I would turn on the TV and there would be Mister Rogers. From the moment the introduction started with the little miniature town to when he would appear at the door with a great big smile, I felt all my sadness and worries melt away.
He was also a teacher.
He would remind me that we all feel lonely sometimes, even angry. He would share important life lessons including when to say please and thank you and why it’s important to feed your fish.
As I came into my own, I outgrew Mister Rogers. By the time I was out of grade school, he was a pleasant but faded memory.
And yet, he never left me. There were times in my life during college, even grad school when I would feel sad or stressed. I would turn on the TV, flip some channels, and there he was, older, grayer but still talking to me as if I was his neighbor.
I would watch an episode, taking a 30 minute break from life, and afterward, I would feel like everything was going to be OK.
As I got out of school and started the next phase of my life, I forgot about Mister Rogers for a long time. I went thru some difficult moments.
I was miserable in my early career.
I got my heart broken.
I lost my mom.
Meanwhile, the larger world was going thru some very dark and difficult times.
I remember the day of the Sandy Hook tragedy, coming home, turning on the news and feeling angry, sad, helpless, like we were all drowning in a cloud of despair.
Then, I saw a quote that people were sharing all over social media. It was a statement Mister Rogers had made right after 9/11.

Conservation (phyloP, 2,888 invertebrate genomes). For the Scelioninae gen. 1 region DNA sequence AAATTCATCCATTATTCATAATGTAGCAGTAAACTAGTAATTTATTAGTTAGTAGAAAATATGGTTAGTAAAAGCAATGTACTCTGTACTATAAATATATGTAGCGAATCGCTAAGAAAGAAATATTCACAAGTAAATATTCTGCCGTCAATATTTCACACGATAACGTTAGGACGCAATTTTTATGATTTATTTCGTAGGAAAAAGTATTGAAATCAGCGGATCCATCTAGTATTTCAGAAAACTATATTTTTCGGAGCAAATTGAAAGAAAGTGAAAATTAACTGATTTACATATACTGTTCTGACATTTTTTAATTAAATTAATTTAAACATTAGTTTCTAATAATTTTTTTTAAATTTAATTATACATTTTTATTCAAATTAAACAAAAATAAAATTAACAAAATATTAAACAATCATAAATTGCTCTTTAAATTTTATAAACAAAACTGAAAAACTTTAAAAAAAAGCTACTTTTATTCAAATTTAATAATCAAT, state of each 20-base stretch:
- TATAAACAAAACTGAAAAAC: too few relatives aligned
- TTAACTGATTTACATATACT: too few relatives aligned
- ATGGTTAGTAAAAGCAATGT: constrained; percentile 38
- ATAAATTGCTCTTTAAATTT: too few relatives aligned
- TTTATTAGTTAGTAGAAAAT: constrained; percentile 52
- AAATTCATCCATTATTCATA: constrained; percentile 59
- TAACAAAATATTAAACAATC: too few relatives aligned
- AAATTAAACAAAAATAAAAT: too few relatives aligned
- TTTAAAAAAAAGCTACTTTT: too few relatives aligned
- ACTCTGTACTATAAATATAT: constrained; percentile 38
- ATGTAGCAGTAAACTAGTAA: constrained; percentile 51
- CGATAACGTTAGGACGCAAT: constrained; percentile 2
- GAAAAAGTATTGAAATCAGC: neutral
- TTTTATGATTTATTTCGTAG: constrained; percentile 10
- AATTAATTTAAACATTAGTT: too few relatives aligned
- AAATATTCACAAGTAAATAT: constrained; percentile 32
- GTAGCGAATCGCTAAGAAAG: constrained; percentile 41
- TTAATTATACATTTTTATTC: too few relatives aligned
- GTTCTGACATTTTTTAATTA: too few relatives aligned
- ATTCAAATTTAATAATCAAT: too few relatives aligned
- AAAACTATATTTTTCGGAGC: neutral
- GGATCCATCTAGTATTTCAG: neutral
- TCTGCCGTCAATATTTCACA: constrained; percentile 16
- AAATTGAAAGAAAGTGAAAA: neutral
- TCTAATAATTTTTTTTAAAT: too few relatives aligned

“When I was a boy and I would see scary things in the news, my mother would say to me, ‘Look for the helpers. You will always find people who are helping.'”
I read and reread that quote, saying it out loud like a mantra. I focused on every single word.
And then, I turned off the news. I went to Amazon Prime, not really looking for anything in particular and came across Mister Rogers’ Neighborhood.
I put on an episode. It had been many years since I had last seen him and there he was. He had long since passed in 2003 but I felt like he was alive. He was there as I remembered him, giving hope, comfort, and reminding you that the world still has good people in it.
I started to watch a few more episodes and then I realized that Mister Rogers was far more important than simply a figure of my childhood nostalgia.
He didn’t just play catchy tunes on the piano or teach me how crayons are made.
He also talked about subjects that most grownups would never touch: death, divorce, and conflict. He did so in a way that was never pandering or condescending.
I went back to some of the episodes that aired long before I was born.
He tackled race relations during the 1960s in a way that was subtle and yet so effective. At the time, it was illegal in many parts of the country for African-Americans to swim in public swimming pools.